Getting your audience’s attention with variable data

Our agency is housed inside a commercial printer, and this month I’ve been seeing a lot of nonprofit fundraiser letters going through the shop. Some of them make smart use of what’s called variable data, and it sparked my interest in what other clever ways a designer might use this technique.

What’s variable data, you ask? Imagine you’re designing an end-of-year appeal letter for a nonprofit. If you want to open the letter with addressing the person by name—“Dear Margaret,” for example—your printer would do this using variable data. You’d send the printer a spreadsheet that includes every recipient’s first name, last name, address, etc. If you’re printing a lot of letters, your printer will likely run all the common elements (the stuff that every letter will include) on an offset press. These identical printed sheets are known as a shell. They will then use a digital printer to pull the names one by one from your spreadsheet and imprint them onto the shell. A generic shell thus becomes a personalized letter.

The thing is, you don’t have to stop at just addressing each person by name. You can customize LOTS of things using variable data, and you’d be smart to do so, because the more targeted your mailing is to each individual customer, the likelier it is that you’ll get the response you want. So what are some other ideas for using variable data?

Customize monetary amounts. If you’re designing a donation letter, you could include in your spreadsheet how much each of your existing donors gave last year. You would then create additional columns indicating what the suggested ask amounts would be for this year. For example, someone who gave $50 last year could be coded to be asked for $50, $75, or $100, whereas someone who gave $500 last year could be coded to be asked for $500, $750, or $1000. No one is put off by being asked for too much, but you also don’t miss out on the opportunity to go for the big ask with people who can afford it.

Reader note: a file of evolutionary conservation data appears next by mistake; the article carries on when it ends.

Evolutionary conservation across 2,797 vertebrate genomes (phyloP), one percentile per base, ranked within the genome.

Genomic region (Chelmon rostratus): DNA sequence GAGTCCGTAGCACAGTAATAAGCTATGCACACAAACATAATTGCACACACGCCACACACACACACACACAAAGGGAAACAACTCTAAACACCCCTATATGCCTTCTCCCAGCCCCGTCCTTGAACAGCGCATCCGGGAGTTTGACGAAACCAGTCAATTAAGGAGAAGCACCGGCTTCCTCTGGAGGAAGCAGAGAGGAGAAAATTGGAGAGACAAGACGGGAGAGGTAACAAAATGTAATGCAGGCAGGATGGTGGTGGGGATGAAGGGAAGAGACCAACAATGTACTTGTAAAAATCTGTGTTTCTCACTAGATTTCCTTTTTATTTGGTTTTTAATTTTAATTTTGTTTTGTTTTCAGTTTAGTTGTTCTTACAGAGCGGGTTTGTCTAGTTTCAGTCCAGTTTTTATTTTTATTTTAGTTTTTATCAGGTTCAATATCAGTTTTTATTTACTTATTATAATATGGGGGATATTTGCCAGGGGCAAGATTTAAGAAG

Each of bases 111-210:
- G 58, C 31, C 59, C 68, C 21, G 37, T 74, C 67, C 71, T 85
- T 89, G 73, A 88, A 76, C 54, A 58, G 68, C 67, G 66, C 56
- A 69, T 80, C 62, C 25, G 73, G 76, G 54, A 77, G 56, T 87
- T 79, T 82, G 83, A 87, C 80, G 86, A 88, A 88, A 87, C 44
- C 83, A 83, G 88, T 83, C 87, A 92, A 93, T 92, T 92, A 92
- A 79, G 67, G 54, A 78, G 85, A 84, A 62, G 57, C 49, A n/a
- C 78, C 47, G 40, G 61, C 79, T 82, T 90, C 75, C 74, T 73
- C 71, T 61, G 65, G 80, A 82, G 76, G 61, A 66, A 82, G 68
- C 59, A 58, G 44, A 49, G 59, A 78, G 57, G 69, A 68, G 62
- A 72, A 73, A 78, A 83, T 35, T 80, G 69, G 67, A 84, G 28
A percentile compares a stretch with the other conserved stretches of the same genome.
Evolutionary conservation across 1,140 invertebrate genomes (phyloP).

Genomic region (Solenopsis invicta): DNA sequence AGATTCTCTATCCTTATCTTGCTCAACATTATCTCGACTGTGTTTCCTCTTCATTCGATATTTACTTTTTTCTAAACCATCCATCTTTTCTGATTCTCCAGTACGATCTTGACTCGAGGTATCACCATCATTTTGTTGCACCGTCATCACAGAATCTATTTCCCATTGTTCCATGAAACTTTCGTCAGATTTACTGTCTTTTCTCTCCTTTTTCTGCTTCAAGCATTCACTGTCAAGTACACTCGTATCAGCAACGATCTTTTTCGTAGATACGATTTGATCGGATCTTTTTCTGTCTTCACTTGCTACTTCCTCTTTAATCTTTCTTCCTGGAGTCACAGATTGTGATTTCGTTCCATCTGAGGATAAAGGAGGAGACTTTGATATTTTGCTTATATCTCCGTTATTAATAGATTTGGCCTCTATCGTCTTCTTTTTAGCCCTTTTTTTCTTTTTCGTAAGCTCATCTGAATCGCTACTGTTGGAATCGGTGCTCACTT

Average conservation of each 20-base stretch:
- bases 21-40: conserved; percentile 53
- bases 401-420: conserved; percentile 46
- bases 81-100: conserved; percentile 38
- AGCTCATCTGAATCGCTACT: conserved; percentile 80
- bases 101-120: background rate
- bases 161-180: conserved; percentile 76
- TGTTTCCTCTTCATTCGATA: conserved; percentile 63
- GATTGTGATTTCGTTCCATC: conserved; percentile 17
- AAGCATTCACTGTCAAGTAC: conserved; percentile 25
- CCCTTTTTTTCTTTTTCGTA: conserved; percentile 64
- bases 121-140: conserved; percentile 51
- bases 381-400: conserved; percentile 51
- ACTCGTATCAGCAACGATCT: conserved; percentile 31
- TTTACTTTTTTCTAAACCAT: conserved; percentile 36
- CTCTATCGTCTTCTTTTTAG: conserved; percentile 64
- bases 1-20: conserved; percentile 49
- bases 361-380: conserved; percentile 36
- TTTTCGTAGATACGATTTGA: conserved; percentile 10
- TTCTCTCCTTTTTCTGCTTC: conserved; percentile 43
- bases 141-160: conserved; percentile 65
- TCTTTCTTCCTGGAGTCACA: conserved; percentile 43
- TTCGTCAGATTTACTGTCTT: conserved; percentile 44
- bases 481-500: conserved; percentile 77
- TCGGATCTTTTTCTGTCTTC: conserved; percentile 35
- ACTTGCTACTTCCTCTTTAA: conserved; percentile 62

You could apply this same idea to discount codes. Perhaps customers who have only placed one order get a code for free shipping (to entice them to build more loyalty to your brand) while people who have placed multiple orders might receive a code for a larger discount.

Customize locations. If your business has multiple locations, you can provide an address and map to the recipient’s nearest store, based on where they live.

Customize language. Do you know that some of your customers are Spanish speakers? Do you have an important contingent who are fluent in Chinese? Use variable data to print offers in the language your customer is most comfortable with. Of course, this will mean having a very reliable translator create the alternate versions and you will need to lay each out separately to ensure they fit the space properly. (Spanish, for example, tends to take about a third more space than English.)

Customize images. You can not only customize text, but also images. Let’s say you’re a bookstore and you want to entice your customers with new titles so they’ll come back into the store. If you have their purchase history, you can sort them by genre so that sci-fi and fantasy fans see the latest Neil Gaiman novel on the front of your postcard, while romance fans see a red-haired lass looking longingly at her muscular paramour. You can also peg the images to demographic information that you have about your list. If your mailing includes images of people your customer is supposed to identify with, have the images actually reflect the gender, age, ethnicity, and so on of each recipient. If they see themselves on the page, they are that much likelier to make the connection that this product or service is for them.

There are many other possibilities, and of course these same principles can be applied to digital marketing. Try it out in your next campaign.